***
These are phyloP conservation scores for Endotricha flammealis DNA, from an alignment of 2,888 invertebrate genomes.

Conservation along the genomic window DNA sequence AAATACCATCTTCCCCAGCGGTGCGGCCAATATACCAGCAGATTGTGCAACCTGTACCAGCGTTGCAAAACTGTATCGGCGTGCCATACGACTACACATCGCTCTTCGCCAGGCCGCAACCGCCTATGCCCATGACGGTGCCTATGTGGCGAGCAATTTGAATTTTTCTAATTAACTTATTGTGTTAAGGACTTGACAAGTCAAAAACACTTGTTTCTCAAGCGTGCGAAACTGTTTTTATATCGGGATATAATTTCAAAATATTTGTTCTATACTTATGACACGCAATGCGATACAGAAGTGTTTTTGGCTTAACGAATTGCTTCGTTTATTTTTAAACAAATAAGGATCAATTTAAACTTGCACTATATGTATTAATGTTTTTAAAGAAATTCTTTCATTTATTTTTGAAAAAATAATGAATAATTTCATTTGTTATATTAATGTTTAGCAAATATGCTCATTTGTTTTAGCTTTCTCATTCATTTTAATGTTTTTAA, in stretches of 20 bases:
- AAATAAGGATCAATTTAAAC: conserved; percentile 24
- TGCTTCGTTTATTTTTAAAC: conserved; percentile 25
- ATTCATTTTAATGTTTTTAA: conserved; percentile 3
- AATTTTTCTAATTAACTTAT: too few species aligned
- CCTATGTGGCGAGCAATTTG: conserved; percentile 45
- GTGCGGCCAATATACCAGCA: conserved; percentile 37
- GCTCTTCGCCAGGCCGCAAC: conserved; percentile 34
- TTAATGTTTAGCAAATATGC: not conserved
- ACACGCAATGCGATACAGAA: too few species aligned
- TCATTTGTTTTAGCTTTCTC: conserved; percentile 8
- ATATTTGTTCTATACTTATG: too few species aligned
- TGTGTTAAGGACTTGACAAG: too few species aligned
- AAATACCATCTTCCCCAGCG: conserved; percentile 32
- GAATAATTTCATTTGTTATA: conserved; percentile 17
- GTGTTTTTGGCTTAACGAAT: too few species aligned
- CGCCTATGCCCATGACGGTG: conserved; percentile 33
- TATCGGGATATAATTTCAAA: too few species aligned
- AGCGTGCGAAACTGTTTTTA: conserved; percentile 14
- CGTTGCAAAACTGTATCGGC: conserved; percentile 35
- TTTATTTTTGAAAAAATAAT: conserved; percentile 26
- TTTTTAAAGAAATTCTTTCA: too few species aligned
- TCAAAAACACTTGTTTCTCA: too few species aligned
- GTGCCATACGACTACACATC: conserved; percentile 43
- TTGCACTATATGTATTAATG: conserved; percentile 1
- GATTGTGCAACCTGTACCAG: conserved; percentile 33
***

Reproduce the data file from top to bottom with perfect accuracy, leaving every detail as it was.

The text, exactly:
These are phyloP conservation scores for Endotricha flammealis DNA, from an alignment of 2,888 invertebrate genomes.

Conservation along the genomic window DNA sequence AAATACCATCTTCCCCAGCGGTGCGGCCAATATACCAGCAGATTGTGCAACCTGTACCAGCGTTGCAAAACTGTATCGGCGTGCCATACGACTACACATCGCTCTTCGCCAGGCCGCAACCGCCTATGCCCATGACGGTGCCTATGTGGCGAGCAATTTGAATTTTTCTAATTAACTTATTGTGTTAAGGACTTGACAAGTCAAAAACACTTGTTTCTCAAGCGTGCGAAACTGTTTTTATATCGGGATATAATTTCAAAATATTTGTTCTATACTTATGACACGCAATGCGATACAGAAGTGTTTTTGGCTTAACGAATTGCTTCGTTTATTTTTAAACAAATAAGGATCAATTTAAACTTGCACTATATGTATTAATGTTTTTAAAGAAATTCTTTCATTTATTTTTGAAAAAATAATGAATAATTTCATTTGTTATATTAATGTTTAGCAAATATGCTCATTTGTTTTAGCTTTCTCATTCATTTTAATGTTTTTAA, in stretches of 20 bases:
- AAATAAGGATCAATTTAAAC: conserved; percentile 24
- TGCTTCGTTTATTTTTAAAC: conserved; percentile 25
- ATTCATTTTAATGTTTTTAA: conserved; percentile 3
- AATTTTTCTAATTAACTTAT: too few species aligned
- CCTATGTGGCGAGCAATTTG: conserved; percentile 45
- GTGCGGCCAATATACCAGCA: conserved; percentile 37
- GCTCTTCGCCAGGCCGCAAC: conserved; percentile 34
- TTAATGTTTAGCAAATATGC: not conserved
- ACACGCAATGCGATACAGAA: too few species aligned
- TCATTTGTTTTAGCTTTCTC: conserved; percentile 8
- ATATTTGTTCTATACTTATG: too few species aligned
- TGTGTTAAGGACTTGACAAG: too few species aligned
- AAATACCATCTTCCCCAGCG: conserved; percentile 32
- GAATAATTTCATTTGTTATA: conserved; percentile 17
- GTGTTTTTGGCTTAACGAAT: too few species aligned
- CGCCTATGCCCATGACGGTG: conserved; percentile 33
- TATCGGGATATAATTTCAAA: too few species aligned
- AGCGTGCGAAACTGTTTTTA: conserved; percentile 14
- CGTTGCAAAACTGTATCGGC: conserved; percentile 35
- TTTATTTTTGAAAAAATAAT: conserved; percentile 26
- TTTTTAAAGAAATTCTTTCA: too few species aligned
- TCAAAAACACTTGTTTCTCA: too few species aligned
- GTGCCATACGACTACACATC: conserved; percentile 43
- TTGCACTATATGTATTAATG: conserved; percentile 1
- GATTGTGCAACCTGTACCAG: conserved; percentile 33